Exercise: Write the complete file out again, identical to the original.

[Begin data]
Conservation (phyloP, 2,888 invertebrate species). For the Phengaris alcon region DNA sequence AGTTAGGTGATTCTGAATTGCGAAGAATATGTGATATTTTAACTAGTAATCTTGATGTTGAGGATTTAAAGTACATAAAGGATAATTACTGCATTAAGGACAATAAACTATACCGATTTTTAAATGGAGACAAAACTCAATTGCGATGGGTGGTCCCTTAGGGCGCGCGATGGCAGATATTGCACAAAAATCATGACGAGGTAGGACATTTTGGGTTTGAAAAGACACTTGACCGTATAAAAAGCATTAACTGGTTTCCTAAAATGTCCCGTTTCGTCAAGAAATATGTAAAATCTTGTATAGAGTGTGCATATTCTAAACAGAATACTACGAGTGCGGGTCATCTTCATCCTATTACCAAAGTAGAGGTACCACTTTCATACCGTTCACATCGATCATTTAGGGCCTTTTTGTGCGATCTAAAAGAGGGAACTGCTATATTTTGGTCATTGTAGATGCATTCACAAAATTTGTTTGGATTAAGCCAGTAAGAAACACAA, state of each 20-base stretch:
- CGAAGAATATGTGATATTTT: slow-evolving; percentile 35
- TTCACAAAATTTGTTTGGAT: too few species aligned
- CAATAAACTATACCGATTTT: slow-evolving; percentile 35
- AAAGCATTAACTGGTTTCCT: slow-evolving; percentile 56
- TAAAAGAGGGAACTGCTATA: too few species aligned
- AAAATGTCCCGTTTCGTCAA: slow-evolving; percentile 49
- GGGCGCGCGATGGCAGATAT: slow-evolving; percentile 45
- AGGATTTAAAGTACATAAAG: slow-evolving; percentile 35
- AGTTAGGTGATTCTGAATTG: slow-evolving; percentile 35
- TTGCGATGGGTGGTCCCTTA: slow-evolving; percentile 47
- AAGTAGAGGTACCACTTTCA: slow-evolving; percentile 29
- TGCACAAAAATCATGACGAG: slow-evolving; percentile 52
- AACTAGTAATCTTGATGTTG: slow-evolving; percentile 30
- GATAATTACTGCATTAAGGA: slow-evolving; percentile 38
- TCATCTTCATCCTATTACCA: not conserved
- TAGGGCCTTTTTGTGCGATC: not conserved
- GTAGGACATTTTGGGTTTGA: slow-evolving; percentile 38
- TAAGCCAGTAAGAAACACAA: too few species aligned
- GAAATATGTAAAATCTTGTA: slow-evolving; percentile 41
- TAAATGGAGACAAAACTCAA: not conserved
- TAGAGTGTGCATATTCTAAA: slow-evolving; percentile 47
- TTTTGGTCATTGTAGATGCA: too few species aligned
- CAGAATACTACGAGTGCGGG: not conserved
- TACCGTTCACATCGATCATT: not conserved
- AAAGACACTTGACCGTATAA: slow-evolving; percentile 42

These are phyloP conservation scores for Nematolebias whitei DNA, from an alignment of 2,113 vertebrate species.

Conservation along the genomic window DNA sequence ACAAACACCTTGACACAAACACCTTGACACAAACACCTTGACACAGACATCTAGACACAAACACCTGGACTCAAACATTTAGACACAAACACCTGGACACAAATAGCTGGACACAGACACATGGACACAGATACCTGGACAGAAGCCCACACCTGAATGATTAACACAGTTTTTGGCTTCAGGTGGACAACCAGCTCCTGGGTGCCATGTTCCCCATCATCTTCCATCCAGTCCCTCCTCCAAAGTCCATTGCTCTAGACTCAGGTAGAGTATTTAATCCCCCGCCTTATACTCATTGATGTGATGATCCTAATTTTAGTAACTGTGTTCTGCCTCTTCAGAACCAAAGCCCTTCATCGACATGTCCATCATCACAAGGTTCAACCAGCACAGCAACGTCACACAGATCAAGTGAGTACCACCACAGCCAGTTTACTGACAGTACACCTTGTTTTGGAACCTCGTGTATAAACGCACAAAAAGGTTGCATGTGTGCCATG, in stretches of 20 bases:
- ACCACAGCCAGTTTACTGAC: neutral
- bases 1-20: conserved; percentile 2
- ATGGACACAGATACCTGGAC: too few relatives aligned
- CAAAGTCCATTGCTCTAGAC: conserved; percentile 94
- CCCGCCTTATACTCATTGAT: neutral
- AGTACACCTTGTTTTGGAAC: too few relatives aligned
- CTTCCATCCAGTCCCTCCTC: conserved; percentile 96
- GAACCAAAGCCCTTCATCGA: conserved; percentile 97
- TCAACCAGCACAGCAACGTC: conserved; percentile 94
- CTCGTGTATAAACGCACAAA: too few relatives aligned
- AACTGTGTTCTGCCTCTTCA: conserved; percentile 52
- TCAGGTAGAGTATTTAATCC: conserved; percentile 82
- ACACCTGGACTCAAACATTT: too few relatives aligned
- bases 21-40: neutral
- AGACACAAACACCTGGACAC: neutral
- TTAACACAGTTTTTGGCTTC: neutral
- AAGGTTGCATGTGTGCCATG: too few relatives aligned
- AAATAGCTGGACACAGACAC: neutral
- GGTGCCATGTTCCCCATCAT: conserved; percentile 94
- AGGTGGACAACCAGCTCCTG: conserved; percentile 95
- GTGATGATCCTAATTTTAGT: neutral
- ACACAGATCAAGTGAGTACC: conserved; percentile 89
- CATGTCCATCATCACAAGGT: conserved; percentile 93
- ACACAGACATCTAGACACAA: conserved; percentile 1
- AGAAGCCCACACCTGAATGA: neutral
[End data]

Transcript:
Conservation (phyloP, 2,888 invertebrate species). For the Phengaris alcon region DNA sequence AGTTAGGTGATTCTGAATTGCGAAGAATATGTGATATTTTAACTAGTAATCTTGATGTTGAGGATTTAAAGTACATAAAGGATAATTACTGCATTAAGGACAATAAACTATACCGATTTTTAAATGGAGACAAAACTCAATTGCGATGGGTGGTCCCTTAGGGCGCGCGATGGCAGATATTGCACAAAAATCATGACGAGGTAGGACATTTTGGGTTTGAAAAGACACTTGACCGTATAAAAAGCATTAACTGGTTTCCTAAAATGTCCCGTTTCGTCAAGAAATATGTAAAATCTTGTATAGAGTGTGCATATTCTAAACAGAATACTACGAGTGCGGGTCATCTTCATCCTATTACCAAAGTAGAGGTACCACTTTCATACCGTTCACATCGATCATTTAGGGCCTTTTTGTGCGATCTAAAAGAGGGAACTGCTATATTTTGGTCATTGTAGATGCATTCACAAAATTTGTTTGGATTAAGCCAGTAAGAAACACAA, state of each 20-base stretch:
- CGAAGAATATGTGATATTTT: slow-evolving; percentile 35
- TTCACAAAATTTGTTTGGAT: too few species aligned
- CAATAAACTATACCGATTTT: slow-evolving; percentile 35
- AAAGCATTAACTGGTTTCCT: slow-evolving; percentile 56
- TAAAAGAGGGAACTGCTATA: too few species aligned
- AAAATGTCCCGTTTCGTCAA: slow-evolving; percentile 49
- GGGCGCGCGATGGCAGATAT: slow-evolving; percentile 45
- AGGATTTAAAGTACATAAAG: slow-evolving; percentile 35
- AGTTAGGTGATTCTGAATTG: slow-evolving; percentile 35
- TTGCGATGGGTGGTCCCTTA: slow-evolving; percentile 47
- AAGTAGAGGTACCACTTTCA: slow-evolving; percentile 29
- TGCACAAAAATCATGACGAG: slow-evolving; percentile 52
- AACTAGTAATCTTGATGTTG: slow-evolving; percentile 30
- GATAATTACTGCATTAAGGA: slow-evolving; percentile 38
- TCATCTTCATCCTATTACCA: not conserved
- TAGGGCCTTTTTGTGCGATC: not conserved
- GTAGGACATTTTGGGTTTGA: slow-evolving; percentile 38
- TAAGCCAGTAAGAAACACAA: too few species aligned
- GAAATATGTAAAATCTTGTA: slow-evolving; percentile 41
- TAAATGGAGACAAAACTCAA: not conserved
- TAGAGTGTGCATATTCTAAA: slow-evolving; percentile 47
- TTTTGGTCATTGTAGATGCA: too few species aligned
- CAGAATACTACGAGTGCGGG: not conserved
- TACCGTTCACATCGATCATT: not conserved
- AAAGACACTTGACCGTATAA: slow-evolving; percentile 42

These are phyloP conservation scores for Nematolebias whitei DNA, from an alignment of 2,113 vertebrate species.

Conservation along the genomic window DNA sequence ACAAACACCTTGACACAAACACCTTGACACAAACACCTTGACACAGACATCTAGACACAAACACCTGGACTCAAACATTTAGACACAAACACCTGGACACAAATAGCTGGACACAGACACATGGACACAGATACCTGGACAGAAGCCCACACCTGAATGATTAACACAGTTTTTGGCTTCAGGTGGACAACCAGCTCCTGGGTGCCATGTTCCCCATCATCTTCCATCCAGTCCCTCCTCCAAAGTCCATTGCTCTAGACTCAGGTAGAGTATTTAATCCCCCGCCTTATACTCATTGATGTGATGATCCTAATTTTAGTAACTGTGTTCTGCCTCTTCAGAACCAAAGCCCTTCATCGACATGTCCATCATCACAAGGTTCAACCAGCACAGCAACGTCACACAGATCAAGTGAGTACCACCACAGCCAGTTTACTGACAGTACACCTTGTTTTGGAACCTCGTGTATAAACGCACAAAAAGGTTGCATGTGTGCCATG, in stretches of 20 bases:
- ACCACAGCCAGTTTACTGAC: neutral
- bases 1-20: conserved; percentile 2
- ATGGACACAGATACCTGGAC: too few relatives aligned
- CAAAGTCCATTGCTCTAGAC: conserved; percentile 94
- CCCGCCTTATACTCATTGAT: neutral
- AGTACACCTTGTTTTGGAAC: too few relatives aligned
- CTTCCATCCAGTCCCTCCTC: conserved; percentile 96
- GAACCAAAGCCCTTCATCGA: conserved; percentile 97
- TCAACCAGCACAGCAACGTC: conserved; percentile 94
- CTCGTGTATAAACGCACAAA: too few relatives aligned
- AACTGTGTTCTGCCTCTTCA: conserved; percentile 52
- TCAGGTAGAGTATTTAATCC: conserved; percentile 82
- ACACCTGGACTCAAACATTT: too few relatives aligned
- bases 21-40: neutral
- AGACACAAACACCTGGACAC: neutral
- TTAACACAGTTTTTGGCTTC: neutral
- AAGGTTGCATGTGTGCCATG: too few relatives aligned
- AAATAGCTGGACACAGACAC: neutral
- GGTGCCATGTTCCCCATCAT: conserved; percentile 94
- AGGTGGACAACCAGCTCCTG: conserved; percentile 95
- GTGATGATCCTAATTTTAGT: neutral
- ACACAGATCAAGTGAGTACC: conserved; percentile 89
- CATGTCCATCATCACAAGGT: conserved; percentile 93
- ACACAGACATCTAGACACAA: conserved; percentile 1
- AGAAGCCCACACCTGAATGA: neutral